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A bridging strategy in which a calcineurin inhibitor and vedolizumab are combined seems to be effective in patients with active steroid-refractory ulcerative colitis (UC). Such a strategy could be considered for patients with acute, severe UC and nonsevere UC that are resistant to conventional therapy, including anti-tumour necrosis factor (anti-TNF).
For patients with steroid-refractory UC who have tried thiopurine and anti-TNF in the past to no avail, a combination therapy with a calcineurin inhibitor (ciclosporine/tacrolimus) as an induction therapy and vedolizumab as a maintenance therapy is considered to be a suitable approach. Laharie et al. studied the effectiveness and safety of such a bridging strategy in a French multi-centre retrospective cohort study. From December 2014 to May 2017, 12 tertiary academic centres took part in this study. The inclusion criteria for UC patients were: a steroid-refractory UC flare-up (acute, severe UC or nonsevere UC) and treatment with induction therapy using a calcineurin inhibitor (ciclosporine/tacrolimus) and a maintenance therapy with vedolizumab. The inclusion date was the day on which patients received their first infusion of vedolizumab.
A total of 39 patients participated, 23 of which were women. The average age of the participants was 32 (range 17-73) and the average duration of illness was four years. The treatment consisted of a calcineurin inhibitor (ciclosporine n=37; tacrolimus n=2). The median follow-up period was 10.8 months. At 12 months, 68% of the patients (95%CI: 53%-84%) had not undergone a colectomy; 44% had not discontinued vedolizumab (95%CI: 27%-61%). At week 6, 46% of the patients were in remission and 64% responded to the treatment; at week 14, this was 38% and 56%, respectively. From the multivariate calculus, there followed several factors that were associated with colectomy at the time of inclusion; male sex (HR 7.94), age >32 years (HR 13,16), simultaneous use of immunosuppressives (HR 9.59) and haemoglobin >11.2 g/dl. The results with respect to safety revealed four severe side-effects (three cases of momentary kidney failure and one case of Campylobacter colitis). There was no instance of death during the study.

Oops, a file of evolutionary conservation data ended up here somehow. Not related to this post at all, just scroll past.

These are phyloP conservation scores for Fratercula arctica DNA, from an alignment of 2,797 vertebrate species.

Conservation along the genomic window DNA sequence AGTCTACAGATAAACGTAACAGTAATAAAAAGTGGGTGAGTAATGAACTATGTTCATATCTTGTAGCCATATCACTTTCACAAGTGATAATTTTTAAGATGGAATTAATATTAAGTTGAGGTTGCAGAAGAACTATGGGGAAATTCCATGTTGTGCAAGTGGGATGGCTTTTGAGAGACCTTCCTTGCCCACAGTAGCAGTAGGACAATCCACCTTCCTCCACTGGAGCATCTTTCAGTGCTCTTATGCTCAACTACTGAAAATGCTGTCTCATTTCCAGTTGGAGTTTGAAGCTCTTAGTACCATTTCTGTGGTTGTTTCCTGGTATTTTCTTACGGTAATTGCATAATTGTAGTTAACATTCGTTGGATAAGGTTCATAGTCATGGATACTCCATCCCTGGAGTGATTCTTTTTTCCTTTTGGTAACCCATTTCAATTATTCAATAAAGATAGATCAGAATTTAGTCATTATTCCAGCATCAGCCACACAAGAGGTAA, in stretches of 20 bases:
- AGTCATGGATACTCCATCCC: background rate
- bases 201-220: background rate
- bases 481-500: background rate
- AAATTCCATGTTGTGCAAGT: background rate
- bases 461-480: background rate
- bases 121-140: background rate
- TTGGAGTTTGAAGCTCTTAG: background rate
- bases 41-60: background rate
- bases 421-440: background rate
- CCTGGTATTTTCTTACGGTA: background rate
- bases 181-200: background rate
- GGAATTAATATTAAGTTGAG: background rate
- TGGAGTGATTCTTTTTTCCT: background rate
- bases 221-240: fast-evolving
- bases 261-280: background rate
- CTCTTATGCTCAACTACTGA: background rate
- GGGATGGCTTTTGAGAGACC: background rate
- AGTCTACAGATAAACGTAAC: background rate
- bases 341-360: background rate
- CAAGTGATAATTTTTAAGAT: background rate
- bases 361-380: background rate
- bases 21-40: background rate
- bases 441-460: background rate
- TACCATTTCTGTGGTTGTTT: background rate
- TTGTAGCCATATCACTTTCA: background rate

Laharie concluded that this bridging strategy is effective and should therefore be considered for patients with acute, severe UC and nonsevere UC that are resistant to conventional therapy, including anti-TNF.